I was out cleaning the ditches between the two places, doing my part in a community weekend designated to “Picking up the Patch.”
There has been a lot of traffic on that pink road stretching from highway to highway the last few months. Behind our house at night, over the hill and across from the grain bins men and women from all walks of life are traveling to and from that highway to do their part to get the oil out of the ground below this ranch and the ranches beside us.
It’s noisy work, that oil drilling. At night we can hear the creaks and groans of pipe being pulled out of the ground, the blow of a horn, the hum of the trucks driving by, and if the wind is right I might hear those men hollering to one another.
And this traffic leaves residue. Pieces of these men’s lives thrown from the windows of their pickups on purpose or blown from the backs of their pickups on accident. Everyone is going somewhere. To and from. Some care about this place.
Some days it’s exhausting.
Some days I don’t notice much.
This noise won’t last forever, but the landscape is forever changed.
And in the spring, it needs cleaning.
So I went out in it, leaving my husband at home building new steps into our house inside our new garage with the fancy new concrete floor.
We are building out here too. We’re noisy too. We’re making impacts, moving dirt and changing things that can’t be unchanged.
Some days we’re not so quiet ourselves.
Some days we need to remember to clean it all up too. So that’s what I did yesterday. I tried to beautify. I sorted my closets, gloves from neckerchiefs,
I hauled construction material out of my yard, I swept the dirt from the floors and I used my legs to walk those ditches and pick up cans, watching the trucks slow down as they passed a girl and a dog cleaning up after anonymous faces.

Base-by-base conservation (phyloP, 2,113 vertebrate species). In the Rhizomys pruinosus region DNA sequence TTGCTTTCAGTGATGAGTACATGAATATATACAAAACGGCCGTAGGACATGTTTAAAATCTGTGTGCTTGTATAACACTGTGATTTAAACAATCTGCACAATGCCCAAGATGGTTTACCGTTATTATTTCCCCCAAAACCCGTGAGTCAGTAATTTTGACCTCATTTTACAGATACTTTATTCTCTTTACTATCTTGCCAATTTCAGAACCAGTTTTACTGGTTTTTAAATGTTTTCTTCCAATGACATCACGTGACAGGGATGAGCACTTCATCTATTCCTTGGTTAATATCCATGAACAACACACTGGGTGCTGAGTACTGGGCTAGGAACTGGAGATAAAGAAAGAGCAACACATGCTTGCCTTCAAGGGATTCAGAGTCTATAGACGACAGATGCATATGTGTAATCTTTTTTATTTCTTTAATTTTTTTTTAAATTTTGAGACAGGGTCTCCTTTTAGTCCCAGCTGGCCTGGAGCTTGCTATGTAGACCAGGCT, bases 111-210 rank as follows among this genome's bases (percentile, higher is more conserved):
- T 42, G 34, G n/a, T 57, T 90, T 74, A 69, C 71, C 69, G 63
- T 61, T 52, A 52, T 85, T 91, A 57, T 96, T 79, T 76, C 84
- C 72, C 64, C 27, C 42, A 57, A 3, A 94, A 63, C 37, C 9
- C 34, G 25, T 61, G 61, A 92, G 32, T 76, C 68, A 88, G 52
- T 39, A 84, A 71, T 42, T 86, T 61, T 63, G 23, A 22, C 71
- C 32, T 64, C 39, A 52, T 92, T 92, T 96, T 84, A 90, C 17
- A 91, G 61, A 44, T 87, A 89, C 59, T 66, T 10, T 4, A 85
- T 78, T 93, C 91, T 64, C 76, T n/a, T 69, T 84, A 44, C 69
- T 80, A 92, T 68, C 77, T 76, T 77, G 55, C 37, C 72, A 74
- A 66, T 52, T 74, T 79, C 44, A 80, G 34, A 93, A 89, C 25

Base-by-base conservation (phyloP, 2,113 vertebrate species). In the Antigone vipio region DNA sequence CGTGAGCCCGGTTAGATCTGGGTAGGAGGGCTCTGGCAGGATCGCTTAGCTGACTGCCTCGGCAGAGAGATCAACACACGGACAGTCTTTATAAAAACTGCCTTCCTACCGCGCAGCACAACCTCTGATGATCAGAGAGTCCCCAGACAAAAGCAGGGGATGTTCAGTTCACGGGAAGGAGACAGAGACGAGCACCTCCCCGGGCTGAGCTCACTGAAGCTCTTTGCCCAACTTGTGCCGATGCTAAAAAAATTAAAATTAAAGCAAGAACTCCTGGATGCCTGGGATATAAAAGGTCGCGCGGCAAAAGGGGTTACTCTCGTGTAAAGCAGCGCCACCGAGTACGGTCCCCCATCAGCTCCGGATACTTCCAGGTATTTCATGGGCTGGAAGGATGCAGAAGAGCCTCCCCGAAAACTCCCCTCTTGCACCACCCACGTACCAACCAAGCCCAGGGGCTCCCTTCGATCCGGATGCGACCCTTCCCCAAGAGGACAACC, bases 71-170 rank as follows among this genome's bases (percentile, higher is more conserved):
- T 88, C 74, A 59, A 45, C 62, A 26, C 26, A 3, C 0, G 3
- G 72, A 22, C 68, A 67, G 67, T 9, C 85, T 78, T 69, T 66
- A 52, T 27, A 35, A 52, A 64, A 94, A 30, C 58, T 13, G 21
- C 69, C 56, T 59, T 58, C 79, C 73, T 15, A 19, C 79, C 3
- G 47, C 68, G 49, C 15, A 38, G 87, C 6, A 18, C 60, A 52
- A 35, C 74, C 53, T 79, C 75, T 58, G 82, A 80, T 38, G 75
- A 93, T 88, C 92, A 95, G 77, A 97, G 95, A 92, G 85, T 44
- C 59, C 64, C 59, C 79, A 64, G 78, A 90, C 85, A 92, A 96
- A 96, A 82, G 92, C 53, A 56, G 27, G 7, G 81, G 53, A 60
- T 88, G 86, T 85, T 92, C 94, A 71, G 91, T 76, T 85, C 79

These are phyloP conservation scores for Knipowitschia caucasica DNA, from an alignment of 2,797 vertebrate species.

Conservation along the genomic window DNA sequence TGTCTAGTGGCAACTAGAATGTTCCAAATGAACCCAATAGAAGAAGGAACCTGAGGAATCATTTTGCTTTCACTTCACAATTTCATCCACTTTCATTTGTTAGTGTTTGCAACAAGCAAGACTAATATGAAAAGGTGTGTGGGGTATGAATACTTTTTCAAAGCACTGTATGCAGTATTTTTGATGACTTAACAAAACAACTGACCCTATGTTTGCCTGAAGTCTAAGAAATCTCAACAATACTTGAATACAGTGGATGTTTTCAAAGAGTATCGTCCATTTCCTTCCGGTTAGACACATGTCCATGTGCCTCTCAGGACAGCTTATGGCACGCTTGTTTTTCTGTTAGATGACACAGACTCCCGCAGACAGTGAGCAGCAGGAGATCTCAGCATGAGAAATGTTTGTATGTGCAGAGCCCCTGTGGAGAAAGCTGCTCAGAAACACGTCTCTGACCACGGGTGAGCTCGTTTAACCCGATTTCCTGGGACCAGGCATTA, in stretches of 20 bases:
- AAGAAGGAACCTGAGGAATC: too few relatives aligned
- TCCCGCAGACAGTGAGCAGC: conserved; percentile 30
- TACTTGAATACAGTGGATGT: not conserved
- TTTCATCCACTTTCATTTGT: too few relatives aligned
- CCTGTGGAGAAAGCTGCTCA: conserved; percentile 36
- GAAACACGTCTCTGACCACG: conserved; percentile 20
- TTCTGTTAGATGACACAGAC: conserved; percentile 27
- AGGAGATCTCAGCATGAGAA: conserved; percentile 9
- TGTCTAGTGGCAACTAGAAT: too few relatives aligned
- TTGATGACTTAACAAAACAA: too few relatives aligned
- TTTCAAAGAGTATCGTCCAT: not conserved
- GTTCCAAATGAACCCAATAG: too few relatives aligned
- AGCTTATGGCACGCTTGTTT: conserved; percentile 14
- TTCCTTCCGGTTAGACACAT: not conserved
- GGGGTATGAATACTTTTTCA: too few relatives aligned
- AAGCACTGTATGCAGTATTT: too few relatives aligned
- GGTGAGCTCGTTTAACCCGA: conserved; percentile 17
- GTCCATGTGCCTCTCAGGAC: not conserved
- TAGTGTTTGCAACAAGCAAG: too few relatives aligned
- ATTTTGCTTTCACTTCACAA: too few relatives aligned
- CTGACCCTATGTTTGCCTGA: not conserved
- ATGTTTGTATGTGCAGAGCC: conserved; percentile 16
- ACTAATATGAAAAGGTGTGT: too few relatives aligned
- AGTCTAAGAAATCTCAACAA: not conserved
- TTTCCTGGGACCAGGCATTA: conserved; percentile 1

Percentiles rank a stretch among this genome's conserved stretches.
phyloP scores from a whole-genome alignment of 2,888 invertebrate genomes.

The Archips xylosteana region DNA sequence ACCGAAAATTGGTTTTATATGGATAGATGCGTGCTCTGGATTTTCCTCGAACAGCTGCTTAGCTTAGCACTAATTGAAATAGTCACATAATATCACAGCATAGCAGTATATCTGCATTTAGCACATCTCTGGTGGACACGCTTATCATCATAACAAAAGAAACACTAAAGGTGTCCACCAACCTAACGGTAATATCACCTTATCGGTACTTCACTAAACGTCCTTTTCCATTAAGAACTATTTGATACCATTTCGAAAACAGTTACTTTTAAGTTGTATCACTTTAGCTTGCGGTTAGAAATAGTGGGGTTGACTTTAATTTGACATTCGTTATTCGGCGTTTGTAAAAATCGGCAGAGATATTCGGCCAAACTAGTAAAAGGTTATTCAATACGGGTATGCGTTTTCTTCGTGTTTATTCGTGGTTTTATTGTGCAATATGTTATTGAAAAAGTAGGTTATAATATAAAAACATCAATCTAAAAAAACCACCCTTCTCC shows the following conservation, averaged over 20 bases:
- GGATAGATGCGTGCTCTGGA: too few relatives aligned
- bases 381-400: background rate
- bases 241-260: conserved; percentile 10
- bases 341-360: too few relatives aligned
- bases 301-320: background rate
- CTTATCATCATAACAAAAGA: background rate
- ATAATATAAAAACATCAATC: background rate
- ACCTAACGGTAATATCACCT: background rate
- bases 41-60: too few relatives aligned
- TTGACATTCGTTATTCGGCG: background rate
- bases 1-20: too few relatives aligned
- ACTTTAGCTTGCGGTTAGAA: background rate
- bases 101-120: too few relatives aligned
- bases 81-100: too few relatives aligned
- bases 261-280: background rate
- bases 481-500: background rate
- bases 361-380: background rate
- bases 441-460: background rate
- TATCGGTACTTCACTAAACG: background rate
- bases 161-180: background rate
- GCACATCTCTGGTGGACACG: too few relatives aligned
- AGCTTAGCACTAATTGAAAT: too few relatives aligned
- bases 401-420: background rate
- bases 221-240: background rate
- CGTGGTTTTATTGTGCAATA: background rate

And I was feeling good under that blue sky. It was a warm day. Hardly any wind. I was thinking we could be fishing or riding. Those were my two top choices.
But there were things to be done. The earth is greening up and working on showing us her best side. I wanted to help her along.
So I was feeling good. And then I was feeling bad. Each bottle, each leftover cup from Taco Johns, every wrapper and Copenhagen can a slap of carelessness for this place. I wanted to put my hands on my hips and stomp my foot and scream, “Don’t you care?!”
But there was no one to scream at. They couldn’t hear me in the cabs of their pickups or behind the wheels of their big rigs. And they likely weren’t the culprits anyway. Most, like my husband at home building us new steps, are probably from here. Some might have places like this of their own. Some might have been out cleaning up their own section of ditches in the last few days. Most of them are doing good enough. Well enough. Just doing their jobs.
And screaming generally doesn’t help a thing.
But doing something about it does. So I filled the bags and step by step I felt a little better about it anyway. That I could at least clean up. That it was a nice day. That there were others out there doing the same thing.
And then I found the bluebell. A sweet, fragile little flower poking out brightly from the greening up grass, all hopeful and brave and beautiful like it knows something that I don’t.
Like thank you.
Like summer comes no matter what.
Like you should work hard like all of these people around you, and then you should look up and look down and look closely here. Slow down and look at me.